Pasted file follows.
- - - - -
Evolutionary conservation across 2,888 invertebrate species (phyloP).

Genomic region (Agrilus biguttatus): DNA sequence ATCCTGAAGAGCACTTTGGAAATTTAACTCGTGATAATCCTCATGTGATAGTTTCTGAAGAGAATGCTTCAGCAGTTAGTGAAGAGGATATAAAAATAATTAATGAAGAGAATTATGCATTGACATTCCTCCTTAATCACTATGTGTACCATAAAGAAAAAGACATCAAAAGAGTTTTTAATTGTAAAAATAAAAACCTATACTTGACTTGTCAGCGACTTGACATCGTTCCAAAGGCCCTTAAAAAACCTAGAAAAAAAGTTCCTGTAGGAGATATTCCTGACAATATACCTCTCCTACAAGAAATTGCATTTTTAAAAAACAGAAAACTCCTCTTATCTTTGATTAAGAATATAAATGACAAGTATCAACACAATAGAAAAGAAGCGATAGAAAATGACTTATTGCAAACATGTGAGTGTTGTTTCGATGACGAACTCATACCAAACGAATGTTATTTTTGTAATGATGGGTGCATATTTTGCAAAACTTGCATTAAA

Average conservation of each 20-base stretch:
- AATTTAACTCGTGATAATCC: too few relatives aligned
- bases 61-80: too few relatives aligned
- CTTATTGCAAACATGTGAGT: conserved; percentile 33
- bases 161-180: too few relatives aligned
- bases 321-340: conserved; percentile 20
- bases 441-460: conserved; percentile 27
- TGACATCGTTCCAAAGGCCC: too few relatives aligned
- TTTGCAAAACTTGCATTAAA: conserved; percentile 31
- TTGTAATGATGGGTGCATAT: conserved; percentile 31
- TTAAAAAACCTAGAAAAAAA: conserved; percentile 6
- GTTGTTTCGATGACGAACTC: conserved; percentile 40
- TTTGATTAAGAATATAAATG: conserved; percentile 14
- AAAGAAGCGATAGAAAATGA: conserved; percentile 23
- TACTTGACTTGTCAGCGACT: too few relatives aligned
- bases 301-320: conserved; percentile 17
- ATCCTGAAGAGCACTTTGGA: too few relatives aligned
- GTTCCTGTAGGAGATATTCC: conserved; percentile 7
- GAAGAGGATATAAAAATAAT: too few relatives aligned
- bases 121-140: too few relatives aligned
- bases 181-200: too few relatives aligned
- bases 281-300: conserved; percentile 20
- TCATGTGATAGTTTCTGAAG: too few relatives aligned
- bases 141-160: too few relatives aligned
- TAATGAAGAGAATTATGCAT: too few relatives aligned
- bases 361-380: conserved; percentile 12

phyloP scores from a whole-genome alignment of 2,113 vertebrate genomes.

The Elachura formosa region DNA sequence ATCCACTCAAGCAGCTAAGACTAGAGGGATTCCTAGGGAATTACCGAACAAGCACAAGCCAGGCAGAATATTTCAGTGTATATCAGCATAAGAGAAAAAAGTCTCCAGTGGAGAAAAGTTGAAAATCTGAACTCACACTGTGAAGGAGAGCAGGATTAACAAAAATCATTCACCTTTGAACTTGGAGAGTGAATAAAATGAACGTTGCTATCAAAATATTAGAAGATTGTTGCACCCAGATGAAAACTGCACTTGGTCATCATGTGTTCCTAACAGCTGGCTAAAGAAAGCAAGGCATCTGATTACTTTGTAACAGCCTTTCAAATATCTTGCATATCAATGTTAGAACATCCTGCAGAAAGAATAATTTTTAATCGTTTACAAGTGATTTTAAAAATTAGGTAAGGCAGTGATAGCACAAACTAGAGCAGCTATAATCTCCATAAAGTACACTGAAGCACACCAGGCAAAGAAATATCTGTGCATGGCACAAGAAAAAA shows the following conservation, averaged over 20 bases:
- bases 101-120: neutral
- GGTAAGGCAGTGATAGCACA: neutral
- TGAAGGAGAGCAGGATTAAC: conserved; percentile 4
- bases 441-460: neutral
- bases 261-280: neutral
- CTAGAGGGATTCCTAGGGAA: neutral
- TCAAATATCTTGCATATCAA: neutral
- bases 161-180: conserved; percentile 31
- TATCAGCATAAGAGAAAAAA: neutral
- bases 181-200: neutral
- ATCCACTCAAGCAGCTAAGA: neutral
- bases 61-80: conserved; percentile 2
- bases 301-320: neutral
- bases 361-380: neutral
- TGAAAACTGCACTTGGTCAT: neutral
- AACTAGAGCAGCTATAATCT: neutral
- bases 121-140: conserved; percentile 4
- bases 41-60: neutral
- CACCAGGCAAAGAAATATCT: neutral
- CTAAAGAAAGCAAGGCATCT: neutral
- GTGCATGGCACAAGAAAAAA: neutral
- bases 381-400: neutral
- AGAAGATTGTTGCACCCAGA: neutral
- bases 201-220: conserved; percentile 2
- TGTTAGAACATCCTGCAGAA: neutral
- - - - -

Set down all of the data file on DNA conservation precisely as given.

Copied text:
Evolutionary conservation across 2,888 invertebrate species (phyloP).

Genomic region (Agrilus biguttatus): DNA sequence ATCCTGAAGAGCACTTTGGAAATTTAACTCGTGATAATCCTCATGTGATAGTTTCTGAAGAGAATGCTTCAGCAGTTAGTGAAGAGGATATAAAAATAATTAATGAAGAGAATTATGCATTGACATTCCTCCTTAATCACTATGTGTACCATAAAGAAAAAGACATCAAAAGAGTTTTTAATTGTAAAAATAAAAACCTATACTTGACTTGTCAGCGACTTGACATCGTTCCAAAGGCCCTTAAAAAACCTAGAAAAAAAGTTCCTGTAGGAGATATTCCTGACAATATACCTCTCCTACAAGAAATTGCATTTTTAAAAAACAGAAAACTCCTCTTATCTTTGATTAAGAATATAAATGACAAGTATCAACACAATAGAAAAGAAGCGATAGAAAATGACTTATTGCAAACATGTGAGTGTTGTTTCGATGACGAACTCATACCAAACGAATGTTATTTTTGTAATGATGGGTGCATATTTTGCAAAACTTGCATTAAA

Average conservation of each 20-base stretch:
- AATTTAACTCGTGATAATCC: too few relatives aligned
- bases 61-80: too few relatives aligned
- CTTATTGCAAACATGTGAGT: conserved; percentile 33
- bases 161-180: too few relatives aligned
- bases 321-340: conserved; percentile 20
- bases 441-460: conserved; percentile 27
- TGACATCGTTCCAAAGGCCC: too few relatives aligned
- TTTGCAAAACTTGCATTAAA: conserved; percentile 31
- TTGTAATGATGGGTGCATAT: conserved; percentile 31
- TTAAAAAACCTAGAAAAAAA: conserved; percentile 6
- GTTGTTTCGATGACGAACTC: conserved; percentile 40
- TTTGATTAAGAATATAAATG: conserved; percentile 14
- AAAGAAGCGATAGAAAATGA: conserved; percentile 23
- TACTTGACTTGTCAGCGACT: too few relatives aligned
- bases 301-320: conserved; percentile 17
- ATCCTGAAGAGCACTTTGGA: too few relatives aligned
- GTTCCTGTAGGAGATATTCC: conserved; percentile 7
- GAAGAGGATATAAAAATAAT: too few relatives aligned
- bases 121-140: too few relatives aligned
- bases 181-200: too few relatives aligned
- bases 281-300: conserved; percentile 20
- TCATGTGATAGTTTCTGAAG: too few relatives aligned
- bases 141-160: too few relatives aligned
- TAATGAAGAGAATTATGCAT: too few relatives aligned
- bases 361-380: conserved; percentile 12

phyloP scores from a whole-genome alignment of 2,113 vertebrate genomes.

The Elachura formosa region DNA sequence ATCCACTCAAGCAGCTAAGACTAGAGGGATTCCTAGGGAATTACCGAACAAGCACAAGCCAGGCAGAATATTTCAGTGTATATCAGCATAAGAGAAAAAAGTCTCCAGTGGAGAAAAGTTGAAAATCTGAACTCACACTGTGAAGGAGAGCAGGATTAACAAAAATCATTCACCTTTGAACTTGGAGAGTGAATAAAATGAACGTTGCTATCAAAATATTAGAAGATTGTTGCACCCAGATGAAAACTGCACTTGGTCATCATGTGTTCCTAACAGCTGGCTAAAGAAAGCAAGGCATCTGATTACTTTGTAACAGCCTTTCAAATATCTTGCATATCAATGTTAGAACATCCTGCAGAAAGAATAATTTTTAATCGTTTACAAGTGATTTTAAAAATTAGGTAAGGCAGTGATAGCACAAACTAGAGCAGCTATAATCTCCATAAAGTACACTGAAGCACACCAGGCAAAGAAATATCTGTGCATGGCACAAGAAAAAA shows the following conservation, averaged over 20 bases:
- bases 101-120: neutral
- GGTAAGGCAGTGATAGCACA: neutral
- TGAAGGAGAGCAGGATTAAC: conserved; percentile 4
- bases 441-460: neutral
- bases 261-280: neutral
- CTAGAGGGATTCCTAGGGAA: neutral
- TCAAATATCTTGCATATCAA: neutral
- bases 161-180: conserved; percentile 31
- TATCAGCATAAGAGAAAAAA: neutral
- bases 181-200: neutral
- ATCCACTCAAGCAGCTAAGA: neutral
- bases 61-80: conserved; percentile 2
- bases 301-320: neutral
- bases 361-380: neutral
- TGAAAACTGCACTTGGTCAT: neutral
- AACTAGAGCAGCTATAATCT: neutral
- bases 121-140: conserved; percentile 4
- bases 41-60: neutral
- CACCAGGCAAAGAAATATCT: neutral
- CTAAAGAAAGCAAGGCATCT: neutral
- GTGCATGGCACAAGAAAAAA: neutral
- bases 381-400: neutral
- AGAAGATTGTTGCACCCAGA: neutral
- bases 201-220: conserved; percentile 2
- TGTTAGAACATCCTGCAGAA: neutral